The transient receptor potential (TRP) ion channel family recently emerged as harboring crucial channel proteins involved in processes such as sensory perception, magnesium homeostasis or apoptosis. We identified TRPM2, a member of the TRP family, as a calcium-permeable cation channel gated by the novel second messenger ADP-ribose (ADPR) through the channel's intrinsic pyrophosphatase domain. TRPM2 is expressed in a variety of cell types, including pancreatic beta cells and neutrophils. Recently, the role of the molecules in the metabolic network surrounding ADPR on the functional properties of TRPM2 have emerged. Here, the novel calcium-release compound cADPR and other adenine dinucleotides materialize as crucial factors in TRPM2 physiology and hence processes involving cellular calcium homeostasis. Based on its primary activation by ADPR and reactive oxygen species, TRPM2 may have a function in cellular stress and remains a prime candidate for being involved in the apoptotic process. To further our understanding of TRPM2 in cell physiology, we propose experiments in Specific Aim 1 that will focus on the function of TRPM2 in events initiated by adenine-nucleotides. We hypothesize that TRPM2 may function as dual calcium influx and calcium release channel by taking advantage of a TRPM2 overexpressing cell system and a TRPM2 knock-out mouse model. We will explore agonist-receptor interactions engaging the main candidate in generating adenine dinucleotides, namely CD38. We will investigate the involvement of TRPM2 in cell death using a streptozotocin-based mouse model for diabetes type-1. These experiments will be performed in an expression system and mouse neutrophils and beta cells isolated from wild-type, CD38, PARP and TRPM2 knock-out mice models using a combination of patch-clamp, imaging and apoptotic studies.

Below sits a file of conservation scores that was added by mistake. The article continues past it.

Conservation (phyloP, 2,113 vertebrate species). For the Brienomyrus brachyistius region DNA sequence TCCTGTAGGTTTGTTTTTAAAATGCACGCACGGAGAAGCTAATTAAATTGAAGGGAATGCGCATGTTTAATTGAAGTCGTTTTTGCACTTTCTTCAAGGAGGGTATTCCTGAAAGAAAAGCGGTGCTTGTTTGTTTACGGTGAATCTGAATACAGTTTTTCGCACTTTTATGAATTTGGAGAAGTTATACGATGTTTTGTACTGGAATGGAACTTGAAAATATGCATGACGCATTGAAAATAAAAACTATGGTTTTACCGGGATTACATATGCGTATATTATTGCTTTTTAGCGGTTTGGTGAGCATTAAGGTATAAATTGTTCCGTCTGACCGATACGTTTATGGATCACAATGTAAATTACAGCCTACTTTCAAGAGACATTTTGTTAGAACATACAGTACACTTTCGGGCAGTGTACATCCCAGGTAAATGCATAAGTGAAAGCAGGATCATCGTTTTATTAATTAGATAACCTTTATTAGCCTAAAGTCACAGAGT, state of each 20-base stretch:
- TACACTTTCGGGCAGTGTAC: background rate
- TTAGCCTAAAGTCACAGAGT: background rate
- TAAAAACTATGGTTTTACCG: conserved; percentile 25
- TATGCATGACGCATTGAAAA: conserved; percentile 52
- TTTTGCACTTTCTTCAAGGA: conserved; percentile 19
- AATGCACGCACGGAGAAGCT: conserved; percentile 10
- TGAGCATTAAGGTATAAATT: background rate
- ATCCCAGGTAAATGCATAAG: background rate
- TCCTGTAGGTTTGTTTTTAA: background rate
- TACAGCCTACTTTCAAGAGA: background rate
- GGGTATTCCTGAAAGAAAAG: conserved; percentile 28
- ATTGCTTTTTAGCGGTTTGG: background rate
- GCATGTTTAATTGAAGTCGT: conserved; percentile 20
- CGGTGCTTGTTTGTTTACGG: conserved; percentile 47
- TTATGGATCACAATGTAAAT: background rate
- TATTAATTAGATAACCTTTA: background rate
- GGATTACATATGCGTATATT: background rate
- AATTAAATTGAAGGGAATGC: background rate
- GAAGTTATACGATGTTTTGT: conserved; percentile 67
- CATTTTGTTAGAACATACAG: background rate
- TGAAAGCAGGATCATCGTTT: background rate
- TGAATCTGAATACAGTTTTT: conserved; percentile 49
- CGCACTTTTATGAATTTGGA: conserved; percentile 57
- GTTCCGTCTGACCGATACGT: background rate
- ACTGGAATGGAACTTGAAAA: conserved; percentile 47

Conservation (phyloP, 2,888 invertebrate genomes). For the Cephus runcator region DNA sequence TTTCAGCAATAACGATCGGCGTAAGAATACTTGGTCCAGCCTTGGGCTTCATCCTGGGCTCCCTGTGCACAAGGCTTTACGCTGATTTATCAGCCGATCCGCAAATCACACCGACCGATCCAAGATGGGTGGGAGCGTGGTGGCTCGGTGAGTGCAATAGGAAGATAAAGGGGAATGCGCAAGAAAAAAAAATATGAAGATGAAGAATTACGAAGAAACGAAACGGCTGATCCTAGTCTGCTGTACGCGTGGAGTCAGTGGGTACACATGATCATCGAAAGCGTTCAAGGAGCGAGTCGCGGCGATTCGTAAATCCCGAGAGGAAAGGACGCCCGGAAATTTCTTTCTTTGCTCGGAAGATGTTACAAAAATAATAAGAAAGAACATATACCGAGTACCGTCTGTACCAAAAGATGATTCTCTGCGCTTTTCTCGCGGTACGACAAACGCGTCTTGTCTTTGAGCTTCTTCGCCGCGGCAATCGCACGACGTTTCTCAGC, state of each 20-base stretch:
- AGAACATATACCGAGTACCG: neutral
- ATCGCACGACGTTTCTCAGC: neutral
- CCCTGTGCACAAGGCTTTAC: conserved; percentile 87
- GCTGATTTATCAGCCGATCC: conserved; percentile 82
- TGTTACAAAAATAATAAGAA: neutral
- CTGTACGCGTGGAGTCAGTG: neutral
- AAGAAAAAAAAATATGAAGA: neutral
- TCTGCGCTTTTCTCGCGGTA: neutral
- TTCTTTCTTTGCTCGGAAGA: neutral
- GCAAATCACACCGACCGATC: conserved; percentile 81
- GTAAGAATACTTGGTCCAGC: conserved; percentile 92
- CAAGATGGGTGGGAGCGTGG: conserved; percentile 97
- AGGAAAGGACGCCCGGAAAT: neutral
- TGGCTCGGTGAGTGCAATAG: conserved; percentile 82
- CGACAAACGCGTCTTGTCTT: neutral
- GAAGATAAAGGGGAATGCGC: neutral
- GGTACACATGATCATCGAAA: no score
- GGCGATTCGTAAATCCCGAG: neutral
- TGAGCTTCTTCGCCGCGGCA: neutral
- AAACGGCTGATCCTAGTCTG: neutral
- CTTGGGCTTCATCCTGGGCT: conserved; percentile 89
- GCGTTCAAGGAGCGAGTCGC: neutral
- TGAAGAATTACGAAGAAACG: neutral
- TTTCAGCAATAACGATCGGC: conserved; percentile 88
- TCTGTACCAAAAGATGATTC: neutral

In Specific Aim 2 we will investigate the molecular determinants of TRPM2 agonist binding and address the question whether calmodulin is the mediator of the calcium-dependent facilitation of TRPM2. Understanding TRPM2 and adenine-dinucleotide function in calcium signaling will refine our knowledge of calcium regulation in tissues expressing this ion channel and may provide new targets for therapeutic interference in processes involving TRPM2 function, including diabetes-causing cell death of pancreatic beta cells.
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